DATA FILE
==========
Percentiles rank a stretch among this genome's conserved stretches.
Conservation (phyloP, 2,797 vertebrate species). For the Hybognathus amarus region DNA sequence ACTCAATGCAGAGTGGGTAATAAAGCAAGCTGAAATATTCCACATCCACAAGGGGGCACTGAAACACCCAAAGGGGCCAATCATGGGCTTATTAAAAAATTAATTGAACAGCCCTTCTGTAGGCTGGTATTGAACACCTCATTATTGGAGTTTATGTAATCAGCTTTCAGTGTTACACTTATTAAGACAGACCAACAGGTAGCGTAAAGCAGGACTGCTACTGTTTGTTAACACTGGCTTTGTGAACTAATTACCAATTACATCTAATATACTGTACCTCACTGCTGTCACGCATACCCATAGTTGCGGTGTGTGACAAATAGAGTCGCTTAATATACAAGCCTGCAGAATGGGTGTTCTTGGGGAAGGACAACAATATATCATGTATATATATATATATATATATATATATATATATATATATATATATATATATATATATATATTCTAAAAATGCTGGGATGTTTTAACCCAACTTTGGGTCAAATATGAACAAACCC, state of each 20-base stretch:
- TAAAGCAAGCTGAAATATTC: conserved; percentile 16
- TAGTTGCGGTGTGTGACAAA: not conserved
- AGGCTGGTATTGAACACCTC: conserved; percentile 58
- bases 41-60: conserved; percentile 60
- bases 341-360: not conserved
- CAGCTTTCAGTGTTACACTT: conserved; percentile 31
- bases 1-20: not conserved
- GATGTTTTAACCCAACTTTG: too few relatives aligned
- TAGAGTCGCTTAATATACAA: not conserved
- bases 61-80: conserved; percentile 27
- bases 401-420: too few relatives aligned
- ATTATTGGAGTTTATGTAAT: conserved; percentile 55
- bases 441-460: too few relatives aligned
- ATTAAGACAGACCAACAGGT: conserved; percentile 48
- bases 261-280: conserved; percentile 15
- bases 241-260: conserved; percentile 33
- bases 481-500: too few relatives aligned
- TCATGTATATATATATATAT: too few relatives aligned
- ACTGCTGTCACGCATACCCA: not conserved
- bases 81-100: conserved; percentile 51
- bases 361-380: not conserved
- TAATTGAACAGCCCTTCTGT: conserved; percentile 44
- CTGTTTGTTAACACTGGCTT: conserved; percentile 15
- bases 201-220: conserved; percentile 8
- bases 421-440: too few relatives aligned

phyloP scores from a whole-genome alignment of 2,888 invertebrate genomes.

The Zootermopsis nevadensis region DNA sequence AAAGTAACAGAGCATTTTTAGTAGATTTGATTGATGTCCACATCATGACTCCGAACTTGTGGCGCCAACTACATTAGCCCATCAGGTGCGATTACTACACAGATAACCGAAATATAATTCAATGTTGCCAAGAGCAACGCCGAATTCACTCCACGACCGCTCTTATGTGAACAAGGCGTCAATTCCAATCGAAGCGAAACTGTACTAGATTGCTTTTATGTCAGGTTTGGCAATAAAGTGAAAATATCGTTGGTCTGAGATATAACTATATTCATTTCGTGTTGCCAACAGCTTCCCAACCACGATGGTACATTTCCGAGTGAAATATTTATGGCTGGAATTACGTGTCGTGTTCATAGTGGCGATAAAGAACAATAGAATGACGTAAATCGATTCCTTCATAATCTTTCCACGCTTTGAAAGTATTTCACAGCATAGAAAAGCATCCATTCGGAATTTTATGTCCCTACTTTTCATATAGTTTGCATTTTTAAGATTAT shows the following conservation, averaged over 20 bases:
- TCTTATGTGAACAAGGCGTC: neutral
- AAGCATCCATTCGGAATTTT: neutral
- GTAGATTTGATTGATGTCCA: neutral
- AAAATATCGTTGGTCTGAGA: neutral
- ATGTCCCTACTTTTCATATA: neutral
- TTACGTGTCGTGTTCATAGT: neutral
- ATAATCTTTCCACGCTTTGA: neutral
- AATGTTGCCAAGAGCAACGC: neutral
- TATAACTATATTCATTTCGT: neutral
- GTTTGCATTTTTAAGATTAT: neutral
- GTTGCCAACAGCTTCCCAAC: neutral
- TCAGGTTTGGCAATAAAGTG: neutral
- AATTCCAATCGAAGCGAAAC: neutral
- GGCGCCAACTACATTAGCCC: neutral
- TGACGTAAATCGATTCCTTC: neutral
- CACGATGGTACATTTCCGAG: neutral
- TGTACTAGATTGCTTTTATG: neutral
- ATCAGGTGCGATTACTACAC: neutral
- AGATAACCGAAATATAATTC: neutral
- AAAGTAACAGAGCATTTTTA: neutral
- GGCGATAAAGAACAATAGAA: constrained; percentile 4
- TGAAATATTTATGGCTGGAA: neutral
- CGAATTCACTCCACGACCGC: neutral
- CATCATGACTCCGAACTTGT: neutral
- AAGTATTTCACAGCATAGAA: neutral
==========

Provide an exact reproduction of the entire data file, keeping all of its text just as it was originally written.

Percentiles rank a stretch among this genome's conserved stretches.
Conservation (phyloP, 2,797 vertebrate species). For the Hybognathus amarus region DNA sequence ACTCAATGCAGAGTGGGTAATAAAGCAAGCTGAAATATTCCACATCCACAAGGGGGCACTGAAACACCCAAAGGGGCCAATCATGGGCTTATTAAAAAATTAATTGAACAGCCCTTCTGTAGGCTGGTATTGAACACCTCATTATTGGAGTTTATGTAATCAGCTTTCAGTGTTACACTTATTAAGACAGACCAACAGGTAGCGTAAAGCAGGACTGCTACTGTTTGTTAACACTGGCTTTGTGAACTAATTACCAATTACATCTAATATACTGTACCTCACTGCTGTCACGCATACCCATAGTTGCGGTGTGTGACAAATAGAGTCGCTTAATATACAAGCCTGCAGAATGGGTGTTCTTGGGGAAGGACAACAATATATCATGTATATATATATATATATATATATATATATATATATATATATATATATATATATATATATATTCTAAAAATGCTGGGATGTTTTAACCCAACTTTGGGTCAAATATGAACAAACCC, state of each 20-base stretch:
- TAAAGCAAGCTGAAATATTC: conserved; percentile 16
- TAGTTGCGGTGTGTGACAAA: not conserved
- AGGCTGGTATTGAACACCTC: conserved; percentile 58
- bases 41-60: conserved; percentile 60
- bases 341-360: not conserved
- CAGCTTTCAGTGTTACACTT: conserved; percentile 31
- bases 1-20: not conserved
- GATGTTTTAACCCAACTTTG: too few relatives aligned
- TAGAGTCGCTTAATATACAA: not conserved
- bases 61-80: conserved; percentile 27
- bases 401-420: too few relatives aligned
- ATTATTGGAGTTTATGTAAT: conserved; percentile 55
- bases 441-460: too few relatives aligned
- ATTAAGACAGACCAACAGGT: conserved; percentile 48
- bases 261-280: conserved; percentile 15
- bases 241-260: conserved; percentile 33
- bases 481-500: too few relatives aligned
- TCATGTATATATATATATAT: too few relatives aligned
- ACTGCTGTCACGCATACCCA: not conserved
- bases 81-100: conserved; percentile 51
- bases 361-380: not conserved
- TAATTGAACAGCCCTTCTGT: conserved; percentile 44
- CTGTTTGTTAACACTGGCTT: conserved; percentile 15
- bases 201-220: conserved; percentile 8
- bases 421-440: too few relatives aligned

phyloP scores from a whole-genome alignment of 2,888 invertebrate genomes.

The Zootermopsis nevadensis region DNA sequence AAAGTAACAGAGCATTTTTAGTAGATTTGATTGATGTCCACATCATGACTCCGAACTTGTGGCGCCAACTACATTAGCCCATCAGGTGCGATTACTACACAGATAACCGAAATATAATTCAATGTTGCCAAGAGCAACGCCGAATTCACTCCACGACCGCTCTTATGTGAACAAGGCGTCAATTCCAATCGAAGCGAAACTGTACTAGATTGCTTTTATGTCAGGTTTGGCAATAAAGTGAAAATATCGTTGGTCTGAGATATAACTATATTCATTTCGTGTTGCCAACAGCTTCCCAACCACGATGGTACATTTCCGAGTGAAATATTTATGGCTGGAATTACGTGTCGTGTTCATAGTGGCGATAAAGAACAATAGAATGACGTAAATCGATTCCTTCATAATCTTTCCACGCTTTGAAAGTATTTCACAGCATAGAAAAGCATCCATTCGGAATTTTATGTCCCTACTTTTCATATAGTTTGCATTTTTAAGATTAT shows the following conservation, averaged over 20 bases:
- TCTTATGTGAACAAGGCGTC: neutral
- AAGCATCCATTCGGAATTTT: neutral
- GTAGATTTGATTGATGTCCA: neutral
- AAAATATCGTTGGTCTGAGA: neutral
- ATGTCCCTACTTTTCATATA: neutral
- TTACGTGTCGTGTTCATAGT: neutral
- ATAATCTTTCCACGCTTTGA: neutral
- AATGTTGCCAAGAGCAACGC: neutral
- TATAACTATATTCATTTCGT: neutral
- GTTTGCATTTTTAAGATTAT: neutral
- GTTGCCAACAGCTTCCCAAC: neutral
- TCAGGTTTGGCAATAAAGTG: neutral
- AATTCCAATCGAAGCGAAAC: neutral
- GGCGCCAACTACATTAGCCC: neutral
- TGACGTAAATCGATTCCTTC: neutral
- CACGATGGTACATTTCCGAG: neutral
- TGTACTAGATTGCTTTTATG: neutral
- ATCAGGTGCGATTACTACAC: neutral
- AGATAACCGAAATATAATTC: neutral
- AAAGTAACAGAGCATTTTTA: neutral
- GGCGATAAAGAACAATAGAA: constrained; percentile 4
- TGAAATATTTATGGCTGGAA: neutral
- CGAATTCACTCCACGACCGC: neutral
- CATCATGACTCCGAACTTGT: neutral
- AAGTATTTCACAGCATAGAA: neutral